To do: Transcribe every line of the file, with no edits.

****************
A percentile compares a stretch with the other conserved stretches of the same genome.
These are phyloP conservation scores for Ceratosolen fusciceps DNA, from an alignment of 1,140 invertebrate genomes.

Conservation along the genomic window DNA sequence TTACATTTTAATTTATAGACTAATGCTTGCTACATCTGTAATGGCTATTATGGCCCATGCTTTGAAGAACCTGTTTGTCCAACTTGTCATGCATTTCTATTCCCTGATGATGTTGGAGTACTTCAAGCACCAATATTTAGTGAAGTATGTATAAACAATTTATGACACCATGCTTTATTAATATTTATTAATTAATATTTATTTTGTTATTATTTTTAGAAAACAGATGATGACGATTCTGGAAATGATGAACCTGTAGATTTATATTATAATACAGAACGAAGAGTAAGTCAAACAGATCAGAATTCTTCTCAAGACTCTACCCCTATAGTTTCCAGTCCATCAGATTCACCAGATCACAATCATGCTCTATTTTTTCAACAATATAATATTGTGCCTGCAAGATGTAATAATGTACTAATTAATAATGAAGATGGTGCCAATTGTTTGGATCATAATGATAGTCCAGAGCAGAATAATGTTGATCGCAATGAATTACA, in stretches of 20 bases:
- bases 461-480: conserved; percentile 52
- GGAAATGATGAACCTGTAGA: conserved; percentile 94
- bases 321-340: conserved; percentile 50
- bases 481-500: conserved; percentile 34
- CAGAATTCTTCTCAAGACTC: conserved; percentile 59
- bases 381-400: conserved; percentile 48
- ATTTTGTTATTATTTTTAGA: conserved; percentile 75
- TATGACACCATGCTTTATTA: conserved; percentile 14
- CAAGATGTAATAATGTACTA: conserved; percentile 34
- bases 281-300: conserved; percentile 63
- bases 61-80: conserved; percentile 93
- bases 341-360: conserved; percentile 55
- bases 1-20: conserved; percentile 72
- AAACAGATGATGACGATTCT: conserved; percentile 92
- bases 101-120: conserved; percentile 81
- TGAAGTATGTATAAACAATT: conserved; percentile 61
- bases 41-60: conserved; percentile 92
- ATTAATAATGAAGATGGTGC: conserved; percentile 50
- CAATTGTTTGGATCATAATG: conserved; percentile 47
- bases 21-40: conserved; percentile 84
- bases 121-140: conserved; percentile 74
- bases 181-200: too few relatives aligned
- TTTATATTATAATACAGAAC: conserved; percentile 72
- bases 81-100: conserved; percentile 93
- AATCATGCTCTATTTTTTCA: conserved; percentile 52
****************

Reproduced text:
A percentile compares a stretch with the other conserved stretches of the same genome.
These are phyloP conservation scores for Ceratosolen fusciceps DNA, from an alignment of 1,140 invertebrate genomes.

Conservation along the genomic window DNA sequence TTACATTTTAATTTATAGACTAATGCTTGCTACATCTGTAATGGCTATTATGGCCCATGCTTTGAAGAACCTGTTTGTCCAACTTGTCATGCATTTCTATTCCCTGATGATGTTGGAGTACTTCAAGCACCAATATTTAGTGAAGTATGTATAAACAATTTATGACACCATGCTTTATTAATATTTATTAATTAATATTTATTTTGTTATTATTTTTAGAAAACAGATGATGACGATTCTGGAAATGATGAACCTGTAGATTTATATTATAATACAGAACGAAGAGTAAGTCAAACAGATCAGAATTCTTCTCAAGACTCTACCCCTATAGTTTCCAGTCCATCAGATTCACCAGATCACAATCATGCTCTATTTTTTCAACAATATAATATTGTGCCTGCAAGATGTAATAATGTACTAATTAATAATGAAGATGGTGCCAATTGTTTGGATCATAATGATAGTCCAGAGCAGAATAATGTTGATCGCAATGAATTACA, in stretches of 20 bases:
- bases 461-480: conserved; percentile 52
- GGAAATGATGAACCTGTAGA: conserved; percentile 94
- bases 321-340: conserved; percentile 50
- bases 481-500: conserved; percentile 34
- CAGAATTCTTCTCAAGACTC: conserved; percentile 59
- bases 381-400: conserved; percentile 48
- ATTTTGTTATTATTTTTAGA: conserved; percentile 75
- TATGACACCATGCTTTATTA: conserved; percentile 14
- CAAGATGTAATAATGTACTA: conserved; percentile 34
- bases 281-300: conserved; percentile 63
- bases 61-80: conserved; percentile 93
- bases 341-360: conserved; percentile 55
- bases 1-20: conserved; percentile 72
- AAACAGATGATGACGATTCT: conserved; percentile 92
- bases 101-120: conserved; percentile 81
- TGAAGTATGTATAAACAATT: conserved; percentile 61
- bases 41-60: conserved; percentile 92
- ATTAATAATGAAGATGGTGC: conserved; percentile 50
- CAATTGTTTGGATCATAATG: conserved; percentile 47
- bases 21-40: conserved; percentile 84
- bases 121-140: conserved; percentile 74
- bases 181-200: too few relatives aligned
- TTTATATTATAATACAGAAC: conserved; percentile 72
- bases 81-100: conserved; percentile 93
- AATCATGCTCTATTTTTTCA: conserved; percentile 52